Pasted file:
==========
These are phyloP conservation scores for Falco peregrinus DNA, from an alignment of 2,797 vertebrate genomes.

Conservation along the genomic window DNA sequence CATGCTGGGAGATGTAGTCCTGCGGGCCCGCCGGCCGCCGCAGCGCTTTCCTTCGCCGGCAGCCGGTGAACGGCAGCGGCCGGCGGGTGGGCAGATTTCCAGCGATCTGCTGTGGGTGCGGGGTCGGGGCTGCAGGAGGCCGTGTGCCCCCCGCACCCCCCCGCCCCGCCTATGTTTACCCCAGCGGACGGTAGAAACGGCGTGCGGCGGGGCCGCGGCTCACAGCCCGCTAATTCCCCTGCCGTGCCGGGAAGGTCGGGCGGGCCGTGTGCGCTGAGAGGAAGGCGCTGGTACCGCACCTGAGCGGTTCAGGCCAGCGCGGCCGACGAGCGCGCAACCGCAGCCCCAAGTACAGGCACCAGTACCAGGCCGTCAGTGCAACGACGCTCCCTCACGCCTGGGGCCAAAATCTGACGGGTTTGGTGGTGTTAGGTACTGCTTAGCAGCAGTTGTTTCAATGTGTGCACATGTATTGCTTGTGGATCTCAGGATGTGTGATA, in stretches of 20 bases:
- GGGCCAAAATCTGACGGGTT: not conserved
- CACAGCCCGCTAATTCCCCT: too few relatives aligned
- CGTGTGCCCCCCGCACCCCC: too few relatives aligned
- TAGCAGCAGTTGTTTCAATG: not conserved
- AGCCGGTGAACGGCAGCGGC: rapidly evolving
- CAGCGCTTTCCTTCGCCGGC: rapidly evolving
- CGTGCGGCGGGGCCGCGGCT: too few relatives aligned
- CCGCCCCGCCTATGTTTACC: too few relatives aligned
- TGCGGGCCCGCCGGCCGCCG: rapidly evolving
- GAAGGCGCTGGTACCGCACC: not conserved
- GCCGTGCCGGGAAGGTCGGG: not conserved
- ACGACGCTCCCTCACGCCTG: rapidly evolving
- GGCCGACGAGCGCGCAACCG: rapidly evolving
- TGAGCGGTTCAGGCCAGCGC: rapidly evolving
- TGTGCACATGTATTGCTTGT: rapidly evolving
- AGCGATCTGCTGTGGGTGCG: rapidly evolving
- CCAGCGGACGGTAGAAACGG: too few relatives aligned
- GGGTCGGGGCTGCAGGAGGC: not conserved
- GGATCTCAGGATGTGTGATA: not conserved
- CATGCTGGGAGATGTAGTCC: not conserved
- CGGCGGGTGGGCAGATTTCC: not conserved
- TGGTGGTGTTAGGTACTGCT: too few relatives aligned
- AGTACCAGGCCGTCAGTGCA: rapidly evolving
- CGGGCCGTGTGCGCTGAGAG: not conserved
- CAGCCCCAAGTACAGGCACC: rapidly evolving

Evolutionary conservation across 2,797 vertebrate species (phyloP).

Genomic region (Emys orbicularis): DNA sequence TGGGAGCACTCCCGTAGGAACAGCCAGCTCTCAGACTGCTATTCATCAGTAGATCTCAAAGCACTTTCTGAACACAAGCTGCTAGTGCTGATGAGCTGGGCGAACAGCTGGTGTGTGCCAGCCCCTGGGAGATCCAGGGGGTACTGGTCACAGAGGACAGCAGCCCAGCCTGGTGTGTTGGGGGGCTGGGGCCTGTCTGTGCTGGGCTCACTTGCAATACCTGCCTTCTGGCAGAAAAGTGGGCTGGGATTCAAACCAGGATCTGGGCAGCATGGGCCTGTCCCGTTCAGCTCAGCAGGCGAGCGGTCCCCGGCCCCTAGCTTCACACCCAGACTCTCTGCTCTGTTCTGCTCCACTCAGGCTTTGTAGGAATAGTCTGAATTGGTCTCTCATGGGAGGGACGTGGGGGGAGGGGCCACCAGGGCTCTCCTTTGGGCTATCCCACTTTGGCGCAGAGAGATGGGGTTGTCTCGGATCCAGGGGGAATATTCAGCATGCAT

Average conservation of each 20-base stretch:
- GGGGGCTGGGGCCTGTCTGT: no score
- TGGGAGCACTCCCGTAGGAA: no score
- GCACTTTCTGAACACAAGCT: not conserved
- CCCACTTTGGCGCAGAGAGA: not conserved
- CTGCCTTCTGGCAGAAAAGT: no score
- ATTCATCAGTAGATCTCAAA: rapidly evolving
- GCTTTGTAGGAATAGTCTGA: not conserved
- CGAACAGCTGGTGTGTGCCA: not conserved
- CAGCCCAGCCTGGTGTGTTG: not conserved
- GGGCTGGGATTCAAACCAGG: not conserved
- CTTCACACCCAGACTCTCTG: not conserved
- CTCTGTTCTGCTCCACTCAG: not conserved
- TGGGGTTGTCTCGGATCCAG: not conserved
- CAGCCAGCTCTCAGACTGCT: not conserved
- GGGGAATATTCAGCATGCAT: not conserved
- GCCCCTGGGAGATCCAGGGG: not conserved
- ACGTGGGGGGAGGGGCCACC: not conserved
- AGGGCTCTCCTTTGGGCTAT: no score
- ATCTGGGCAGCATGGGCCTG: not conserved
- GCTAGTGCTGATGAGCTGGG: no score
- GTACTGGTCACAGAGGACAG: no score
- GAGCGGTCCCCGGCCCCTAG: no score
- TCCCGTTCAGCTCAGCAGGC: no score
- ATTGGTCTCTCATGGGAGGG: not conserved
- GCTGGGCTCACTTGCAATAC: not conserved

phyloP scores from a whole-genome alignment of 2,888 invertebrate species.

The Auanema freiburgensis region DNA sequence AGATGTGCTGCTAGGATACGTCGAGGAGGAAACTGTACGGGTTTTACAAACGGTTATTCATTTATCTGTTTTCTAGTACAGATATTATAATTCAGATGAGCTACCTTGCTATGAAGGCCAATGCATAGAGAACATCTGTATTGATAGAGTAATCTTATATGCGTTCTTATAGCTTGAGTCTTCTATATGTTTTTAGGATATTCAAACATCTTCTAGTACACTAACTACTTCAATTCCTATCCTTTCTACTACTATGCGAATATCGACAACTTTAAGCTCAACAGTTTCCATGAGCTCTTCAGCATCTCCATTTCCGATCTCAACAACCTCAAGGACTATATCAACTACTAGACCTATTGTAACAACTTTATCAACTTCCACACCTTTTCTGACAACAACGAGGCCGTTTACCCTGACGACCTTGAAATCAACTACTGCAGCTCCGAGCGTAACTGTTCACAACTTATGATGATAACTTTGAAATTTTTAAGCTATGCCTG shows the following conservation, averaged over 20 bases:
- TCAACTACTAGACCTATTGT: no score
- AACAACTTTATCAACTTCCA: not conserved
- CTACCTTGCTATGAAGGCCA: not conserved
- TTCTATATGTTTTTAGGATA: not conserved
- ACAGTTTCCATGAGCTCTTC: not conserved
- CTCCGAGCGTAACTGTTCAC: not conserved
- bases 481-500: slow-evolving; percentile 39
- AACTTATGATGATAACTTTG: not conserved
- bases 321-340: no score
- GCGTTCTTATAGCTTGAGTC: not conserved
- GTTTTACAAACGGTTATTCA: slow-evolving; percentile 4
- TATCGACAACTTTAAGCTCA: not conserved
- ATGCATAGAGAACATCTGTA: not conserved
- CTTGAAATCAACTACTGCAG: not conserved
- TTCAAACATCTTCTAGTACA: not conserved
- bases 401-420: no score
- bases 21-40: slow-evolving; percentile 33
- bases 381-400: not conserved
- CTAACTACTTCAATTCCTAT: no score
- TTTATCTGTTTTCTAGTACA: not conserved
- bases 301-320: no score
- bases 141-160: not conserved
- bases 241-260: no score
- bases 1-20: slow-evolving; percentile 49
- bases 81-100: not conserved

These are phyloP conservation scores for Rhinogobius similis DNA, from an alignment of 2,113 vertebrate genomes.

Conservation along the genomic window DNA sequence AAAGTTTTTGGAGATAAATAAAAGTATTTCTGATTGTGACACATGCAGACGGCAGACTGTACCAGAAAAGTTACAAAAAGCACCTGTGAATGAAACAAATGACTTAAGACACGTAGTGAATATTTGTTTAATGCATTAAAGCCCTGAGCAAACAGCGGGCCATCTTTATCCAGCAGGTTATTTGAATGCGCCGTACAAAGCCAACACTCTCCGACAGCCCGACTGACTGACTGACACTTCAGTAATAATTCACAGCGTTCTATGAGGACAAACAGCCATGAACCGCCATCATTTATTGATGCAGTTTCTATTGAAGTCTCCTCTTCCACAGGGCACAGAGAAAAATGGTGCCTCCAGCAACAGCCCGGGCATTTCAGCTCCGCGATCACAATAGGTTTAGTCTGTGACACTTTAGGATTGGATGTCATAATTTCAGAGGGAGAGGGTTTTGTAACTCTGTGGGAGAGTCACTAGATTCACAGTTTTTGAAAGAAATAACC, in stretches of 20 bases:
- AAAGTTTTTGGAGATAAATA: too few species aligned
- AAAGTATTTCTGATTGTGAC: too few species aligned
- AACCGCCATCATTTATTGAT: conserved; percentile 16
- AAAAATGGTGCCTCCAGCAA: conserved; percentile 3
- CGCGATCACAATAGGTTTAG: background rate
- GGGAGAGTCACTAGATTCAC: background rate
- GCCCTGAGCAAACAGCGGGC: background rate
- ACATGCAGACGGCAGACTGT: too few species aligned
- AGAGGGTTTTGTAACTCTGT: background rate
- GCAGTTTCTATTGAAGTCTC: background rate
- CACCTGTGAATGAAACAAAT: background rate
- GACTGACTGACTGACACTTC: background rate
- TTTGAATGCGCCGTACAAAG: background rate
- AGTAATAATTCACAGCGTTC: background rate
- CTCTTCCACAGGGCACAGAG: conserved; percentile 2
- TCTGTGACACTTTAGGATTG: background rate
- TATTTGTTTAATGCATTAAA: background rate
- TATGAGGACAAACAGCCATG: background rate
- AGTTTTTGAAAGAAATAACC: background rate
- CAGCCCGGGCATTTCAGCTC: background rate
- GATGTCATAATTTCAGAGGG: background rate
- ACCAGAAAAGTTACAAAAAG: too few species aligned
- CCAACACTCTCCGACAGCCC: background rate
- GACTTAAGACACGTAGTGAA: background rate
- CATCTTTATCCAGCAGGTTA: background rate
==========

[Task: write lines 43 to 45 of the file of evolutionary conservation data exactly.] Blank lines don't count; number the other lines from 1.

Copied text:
- TGGGGTTGTCTCGGATCCAG: not conserved
- CAGCCAGCTCTCAGACTGCT: not conserved
- GGGGAATATTCAGCATGCAT: not conserved